OCR for page 59
Understanding and Preventing Violence: Volume 2, Biobehavioral Influences Streissguth, A. P., Barr, H. M., Sampson, P. D., Parrish-Johnson, J. C., Kirchner, G. L., and Martin, D. C. Attention, Distraction and Reaction Time at Age 7 Years and Prenatal Alcohol Exposure. 1986 486 subjects of the original 500 that began the longitudinal study (Streissguth, 1981) were brought in for the 7.5 year examination. Of these, 475 had a least partial valid data for this study. This sample included 255 boys and 220 girls. Age range was from 6.5 to 8.5 yrs. Again the independent variables were maternal alcohol use, maternal smoking, maternal caffeine use, maternal drug use and maternal diet. The subjects were administered the CPT vigilance task. They participated in both the X and the AX tasks. Subjects were examined, after a 2.5 hour psychological battery by one of eight examiners blind to prior developmental assessments and mother's scores on independent variables. Following statistical adjustment for a variety of variables that may be potentially confounding, results showed that prenatal alcohol exposure was significantly related to attentional deficiencies and reaction time. The results remained "essentially unchanged" even in the presence of various potential confounders. Levels of alcohol exposure where effects on attention can be observed appear to depend on the task and the type of alcohol score used. "Among the tasks derived from this CPT paradigm, MRT and EC-AX (EC = errors of commission), by virtue of their highly significant partial correlations with terms linear in alcohol exposure, were the most sensitive attentional outcomes for assessing the long term effects of prenatal alcohol exposure." It seemed for these two measures that the magnitude of the effect increased with increased exposure or increased number of drinks per occasion. The authors suggest that strong conclusion can only be drawn from these two measures and the vigilance summary score. The fact that EC-AX seemed to be a more sensitive result than EC-X may be due to the subjects' inability to withhold a response (i.e. responding to A in anticipation of X). This would be consistent with the clinical observation (made by the authors) that children suffering from FAS are frequently uninhibited and impulsive (1985). An alternative explanation may be that EC-AX was the last task in the battery and attention was probably waning. Observations made by examiners on distractibility also showed that the most highly exposed children were most easily distracted. The authors state that an important consideration in choosing outcome variables for such studies is that they are suitable for all subjects in the population. In the present study, one child out of 475 was not able to take the CPT task and only 3% showed some resistance to it. They conclude that the CPT is a "suitable endpoint" for attentional studies in these children.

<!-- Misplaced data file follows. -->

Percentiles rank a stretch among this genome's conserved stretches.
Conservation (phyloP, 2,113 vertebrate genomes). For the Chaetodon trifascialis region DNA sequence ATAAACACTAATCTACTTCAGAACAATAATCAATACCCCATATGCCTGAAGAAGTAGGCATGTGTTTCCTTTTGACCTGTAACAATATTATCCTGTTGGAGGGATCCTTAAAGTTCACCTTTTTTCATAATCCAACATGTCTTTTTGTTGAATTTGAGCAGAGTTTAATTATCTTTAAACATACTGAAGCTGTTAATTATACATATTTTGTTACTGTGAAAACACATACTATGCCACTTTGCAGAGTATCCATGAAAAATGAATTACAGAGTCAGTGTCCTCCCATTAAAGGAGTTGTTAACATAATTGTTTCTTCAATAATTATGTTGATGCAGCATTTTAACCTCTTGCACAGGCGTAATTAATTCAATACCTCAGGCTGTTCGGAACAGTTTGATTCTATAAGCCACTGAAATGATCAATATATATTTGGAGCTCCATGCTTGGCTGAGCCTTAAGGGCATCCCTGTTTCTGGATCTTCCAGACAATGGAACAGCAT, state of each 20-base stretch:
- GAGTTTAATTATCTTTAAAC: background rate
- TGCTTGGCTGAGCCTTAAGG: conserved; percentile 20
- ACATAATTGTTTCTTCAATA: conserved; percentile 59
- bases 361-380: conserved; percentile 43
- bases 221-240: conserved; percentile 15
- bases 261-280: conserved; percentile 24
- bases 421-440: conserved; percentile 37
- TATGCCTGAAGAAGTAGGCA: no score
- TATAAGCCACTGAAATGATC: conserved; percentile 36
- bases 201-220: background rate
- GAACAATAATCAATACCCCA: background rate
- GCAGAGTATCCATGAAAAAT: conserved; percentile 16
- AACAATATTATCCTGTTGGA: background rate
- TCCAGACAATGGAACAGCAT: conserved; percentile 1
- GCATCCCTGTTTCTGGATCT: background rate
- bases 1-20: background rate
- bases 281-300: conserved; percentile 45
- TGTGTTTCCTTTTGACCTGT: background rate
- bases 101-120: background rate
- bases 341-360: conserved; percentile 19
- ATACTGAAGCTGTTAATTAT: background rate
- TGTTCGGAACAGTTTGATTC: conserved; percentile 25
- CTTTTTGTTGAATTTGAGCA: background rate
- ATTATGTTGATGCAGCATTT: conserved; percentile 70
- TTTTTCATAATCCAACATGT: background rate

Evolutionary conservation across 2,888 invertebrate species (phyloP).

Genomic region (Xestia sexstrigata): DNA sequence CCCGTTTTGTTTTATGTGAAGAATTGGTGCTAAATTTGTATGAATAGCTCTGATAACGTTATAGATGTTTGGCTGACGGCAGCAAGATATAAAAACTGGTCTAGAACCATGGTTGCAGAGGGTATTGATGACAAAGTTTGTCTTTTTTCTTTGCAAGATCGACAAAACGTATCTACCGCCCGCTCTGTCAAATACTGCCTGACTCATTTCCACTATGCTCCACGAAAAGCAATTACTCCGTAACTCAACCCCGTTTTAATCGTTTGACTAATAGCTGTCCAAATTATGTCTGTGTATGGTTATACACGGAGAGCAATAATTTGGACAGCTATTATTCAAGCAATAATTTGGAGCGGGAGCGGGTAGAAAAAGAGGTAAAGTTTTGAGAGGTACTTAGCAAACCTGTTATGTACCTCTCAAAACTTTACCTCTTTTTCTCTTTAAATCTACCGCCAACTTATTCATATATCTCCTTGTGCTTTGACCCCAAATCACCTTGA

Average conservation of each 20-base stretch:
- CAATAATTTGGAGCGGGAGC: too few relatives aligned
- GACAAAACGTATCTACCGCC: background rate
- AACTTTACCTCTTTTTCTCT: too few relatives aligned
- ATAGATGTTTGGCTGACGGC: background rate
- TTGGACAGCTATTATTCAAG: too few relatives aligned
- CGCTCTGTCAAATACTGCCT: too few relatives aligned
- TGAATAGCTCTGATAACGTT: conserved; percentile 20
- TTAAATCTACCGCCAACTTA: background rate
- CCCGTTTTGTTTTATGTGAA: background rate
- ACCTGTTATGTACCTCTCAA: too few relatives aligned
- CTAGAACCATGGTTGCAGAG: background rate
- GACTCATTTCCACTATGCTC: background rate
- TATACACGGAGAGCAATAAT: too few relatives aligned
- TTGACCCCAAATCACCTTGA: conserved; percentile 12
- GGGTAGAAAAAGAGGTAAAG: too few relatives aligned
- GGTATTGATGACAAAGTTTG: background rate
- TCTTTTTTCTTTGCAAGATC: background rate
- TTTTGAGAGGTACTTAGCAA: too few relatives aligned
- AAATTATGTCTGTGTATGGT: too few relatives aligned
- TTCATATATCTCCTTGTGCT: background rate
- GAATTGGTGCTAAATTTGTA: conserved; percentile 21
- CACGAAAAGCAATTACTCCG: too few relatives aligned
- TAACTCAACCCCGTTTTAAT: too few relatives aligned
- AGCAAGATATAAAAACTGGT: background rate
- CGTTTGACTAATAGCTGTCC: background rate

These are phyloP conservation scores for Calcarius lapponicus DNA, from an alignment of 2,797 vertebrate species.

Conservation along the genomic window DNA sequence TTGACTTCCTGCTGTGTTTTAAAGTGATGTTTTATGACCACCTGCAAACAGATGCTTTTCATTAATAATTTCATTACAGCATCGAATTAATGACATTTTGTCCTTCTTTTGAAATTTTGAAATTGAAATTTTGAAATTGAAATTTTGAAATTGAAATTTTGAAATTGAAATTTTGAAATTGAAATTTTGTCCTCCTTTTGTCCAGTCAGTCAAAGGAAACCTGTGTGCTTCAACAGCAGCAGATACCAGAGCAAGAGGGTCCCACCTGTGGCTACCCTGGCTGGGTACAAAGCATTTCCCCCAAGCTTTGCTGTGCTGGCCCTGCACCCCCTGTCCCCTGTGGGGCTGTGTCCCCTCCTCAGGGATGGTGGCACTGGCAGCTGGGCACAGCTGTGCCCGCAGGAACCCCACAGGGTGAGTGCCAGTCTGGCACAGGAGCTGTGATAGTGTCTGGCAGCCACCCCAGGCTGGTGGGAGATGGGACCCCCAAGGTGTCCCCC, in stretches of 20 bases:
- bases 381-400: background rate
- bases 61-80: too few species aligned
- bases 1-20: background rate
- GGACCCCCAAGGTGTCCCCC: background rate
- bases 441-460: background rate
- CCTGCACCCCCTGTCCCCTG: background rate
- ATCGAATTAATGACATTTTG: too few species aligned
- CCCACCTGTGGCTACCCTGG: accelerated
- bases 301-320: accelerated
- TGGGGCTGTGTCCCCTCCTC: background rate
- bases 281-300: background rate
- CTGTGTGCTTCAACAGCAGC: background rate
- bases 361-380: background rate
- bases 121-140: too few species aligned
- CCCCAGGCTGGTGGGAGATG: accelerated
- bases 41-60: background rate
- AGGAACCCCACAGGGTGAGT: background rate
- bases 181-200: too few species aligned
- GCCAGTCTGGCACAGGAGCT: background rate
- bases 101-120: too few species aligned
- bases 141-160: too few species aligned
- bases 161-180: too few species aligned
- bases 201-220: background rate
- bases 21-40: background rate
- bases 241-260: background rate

OCR for page 59